| Hidden eye: A camera cellphone
Toronto, Dec. 15 (Reuters): The camera cellphone, one of the hottest items on this year’s Christmas gift list, is a growing privacy issue for both consumers and organisations.
The phones, with their discreet lens, tiny size and ability to immediately transmit images onto the Internet or other cellphones, are a voyeur’s dream.
The phones first appeared on the market in early 2001, and for the last several months, media reports out of Asia have called attention to incidents such as nude photographs of unsuspecting victims turning up on the web.
Their growing popularity in North America since their debut late last year has sparked similar concerns, prompting fitness centres across North America, from Los Angeles to Toronto, to begin banning or limiting cellphone use on their premises.
With locations including Beverly Hills and New York, The Sports Club/LA — one of the most luxurious fitness centres in the world — was among the first to ban all cellphones in July, limiting their usage only to the lobby.
Privacy is a priority for the centre, whose high-profile clientele include celebrities and other prominent figures, company spokesman Rebecca Harris said.
Other clubs have outright banned all cellphones because of the difficulty in distinguishing between regular cellphones and camera phones.
But not all clubs are taking such a hard-line stance.
In Calgary, where widespread bans and limitations drew media attention in Canada, the YWCA took a more moderate approach.
“Essentially, we’re basing it on the honour system, because we’re not going to ask every single person who walks into the door, ‘Do you have a camera cellphone'’ and ‘You need to check it’,” general manager Jan Bloemraad said.
The clubs know that members rely on their phones to stay in contact with children or work, and to ban them outright would not be in the members’ best interest. But clubs are keeping a close eye on what goes on in their gyms and say that members are happy they are taking action.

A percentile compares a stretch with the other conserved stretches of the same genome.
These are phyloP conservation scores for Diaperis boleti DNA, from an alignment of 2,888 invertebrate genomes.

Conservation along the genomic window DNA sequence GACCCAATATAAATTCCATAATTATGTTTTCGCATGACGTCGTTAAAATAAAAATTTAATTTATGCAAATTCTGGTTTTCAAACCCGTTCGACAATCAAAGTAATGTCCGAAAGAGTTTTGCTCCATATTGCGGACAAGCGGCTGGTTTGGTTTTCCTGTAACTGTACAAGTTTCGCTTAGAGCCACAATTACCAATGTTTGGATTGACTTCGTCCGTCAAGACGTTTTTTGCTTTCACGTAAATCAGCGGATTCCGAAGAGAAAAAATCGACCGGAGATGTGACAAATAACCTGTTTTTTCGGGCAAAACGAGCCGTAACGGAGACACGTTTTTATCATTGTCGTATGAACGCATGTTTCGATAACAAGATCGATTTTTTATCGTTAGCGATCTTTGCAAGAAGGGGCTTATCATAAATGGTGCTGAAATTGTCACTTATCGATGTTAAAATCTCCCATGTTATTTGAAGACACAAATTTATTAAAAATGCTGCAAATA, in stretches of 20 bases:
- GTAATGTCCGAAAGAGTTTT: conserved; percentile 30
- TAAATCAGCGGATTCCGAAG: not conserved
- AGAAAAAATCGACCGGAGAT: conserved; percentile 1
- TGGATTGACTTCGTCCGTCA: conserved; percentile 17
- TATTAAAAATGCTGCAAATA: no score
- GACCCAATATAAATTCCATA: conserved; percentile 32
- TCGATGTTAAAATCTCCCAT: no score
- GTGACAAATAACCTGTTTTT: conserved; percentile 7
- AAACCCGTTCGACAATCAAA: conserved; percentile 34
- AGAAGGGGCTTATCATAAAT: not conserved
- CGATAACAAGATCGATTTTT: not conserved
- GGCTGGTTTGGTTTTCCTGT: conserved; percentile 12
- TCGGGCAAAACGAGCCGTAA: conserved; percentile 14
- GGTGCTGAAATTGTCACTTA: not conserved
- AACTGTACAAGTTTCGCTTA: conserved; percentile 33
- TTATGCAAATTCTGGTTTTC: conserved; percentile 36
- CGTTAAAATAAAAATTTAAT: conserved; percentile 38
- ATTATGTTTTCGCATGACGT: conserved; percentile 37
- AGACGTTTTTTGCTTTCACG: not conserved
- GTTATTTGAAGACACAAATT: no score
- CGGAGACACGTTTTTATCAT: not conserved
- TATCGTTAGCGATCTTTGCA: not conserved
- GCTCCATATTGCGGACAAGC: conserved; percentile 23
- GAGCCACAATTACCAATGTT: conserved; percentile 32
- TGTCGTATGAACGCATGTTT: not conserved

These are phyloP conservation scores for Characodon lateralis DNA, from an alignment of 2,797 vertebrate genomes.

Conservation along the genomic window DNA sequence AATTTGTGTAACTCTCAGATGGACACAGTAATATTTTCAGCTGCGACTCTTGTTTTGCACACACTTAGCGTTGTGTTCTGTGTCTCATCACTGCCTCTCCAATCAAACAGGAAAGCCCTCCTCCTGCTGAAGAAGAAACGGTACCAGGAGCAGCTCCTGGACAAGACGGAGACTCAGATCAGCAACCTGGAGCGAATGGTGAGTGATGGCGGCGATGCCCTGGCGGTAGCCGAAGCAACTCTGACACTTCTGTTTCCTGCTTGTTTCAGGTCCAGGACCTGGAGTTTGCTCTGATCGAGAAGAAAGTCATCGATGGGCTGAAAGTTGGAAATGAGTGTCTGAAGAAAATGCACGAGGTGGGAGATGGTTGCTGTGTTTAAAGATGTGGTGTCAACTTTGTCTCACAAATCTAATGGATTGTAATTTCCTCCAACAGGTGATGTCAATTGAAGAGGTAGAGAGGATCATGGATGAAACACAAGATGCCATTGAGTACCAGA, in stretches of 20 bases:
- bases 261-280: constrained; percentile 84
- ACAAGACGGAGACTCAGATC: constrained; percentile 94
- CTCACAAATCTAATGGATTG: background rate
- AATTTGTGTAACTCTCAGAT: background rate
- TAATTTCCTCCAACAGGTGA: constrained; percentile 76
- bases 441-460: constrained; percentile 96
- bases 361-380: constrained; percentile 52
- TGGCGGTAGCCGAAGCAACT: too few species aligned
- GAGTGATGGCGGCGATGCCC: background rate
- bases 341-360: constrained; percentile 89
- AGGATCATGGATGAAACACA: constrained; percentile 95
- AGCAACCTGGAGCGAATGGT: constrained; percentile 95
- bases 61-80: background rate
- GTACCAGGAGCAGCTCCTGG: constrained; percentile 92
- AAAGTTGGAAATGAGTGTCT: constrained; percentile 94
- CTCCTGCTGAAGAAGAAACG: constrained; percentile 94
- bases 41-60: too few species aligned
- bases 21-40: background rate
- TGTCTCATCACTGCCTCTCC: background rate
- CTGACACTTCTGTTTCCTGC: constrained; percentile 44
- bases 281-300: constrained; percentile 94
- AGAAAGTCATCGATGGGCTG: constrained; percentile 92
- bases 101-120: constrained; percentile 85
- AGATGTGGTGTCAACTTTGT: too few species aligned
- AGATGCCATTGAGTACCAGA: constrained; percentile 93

At a number of gyms, it was recent inquiries by the media that prompted them to consider the issue, rather than any particular incident.
“Certainly the media attention required us to be a little more forward in our approach,” Jack Kinch, YMCA spokesman for the seven Greater Toronto Area centres, said.
Concerns over camera phones have also seeped into businesses as companies fear corporate espionage. South Korea-based Samsung Electronics and LG Electronics have reportedly banned visitors from carrying camera phones, according to South Korean domestic media.
Concerns raised by the camera phones are unlikely to go away as technology improves and sales jump.
The next generation of phones making their way onto Asian markets and trickling into North America are video cellphones, which have the ability to record 15 to 30 second clips.
In North America, analysts project that camera phone sales will more than double next year, while the overall cellphone market will only see a small increase.
Of the 90 million handsets sold in North America this year, camera phones made up 3.3 per cent, or three million units. That’s out of the 65 million camera phones sold worldwide, according to David Kerr, an executive with Strategy Analytics, a Boston-based consulting firm.
The banning strategy may be an uphill fight, particularly with cameras and videos expected to be standard in half the cellphones available by 2008.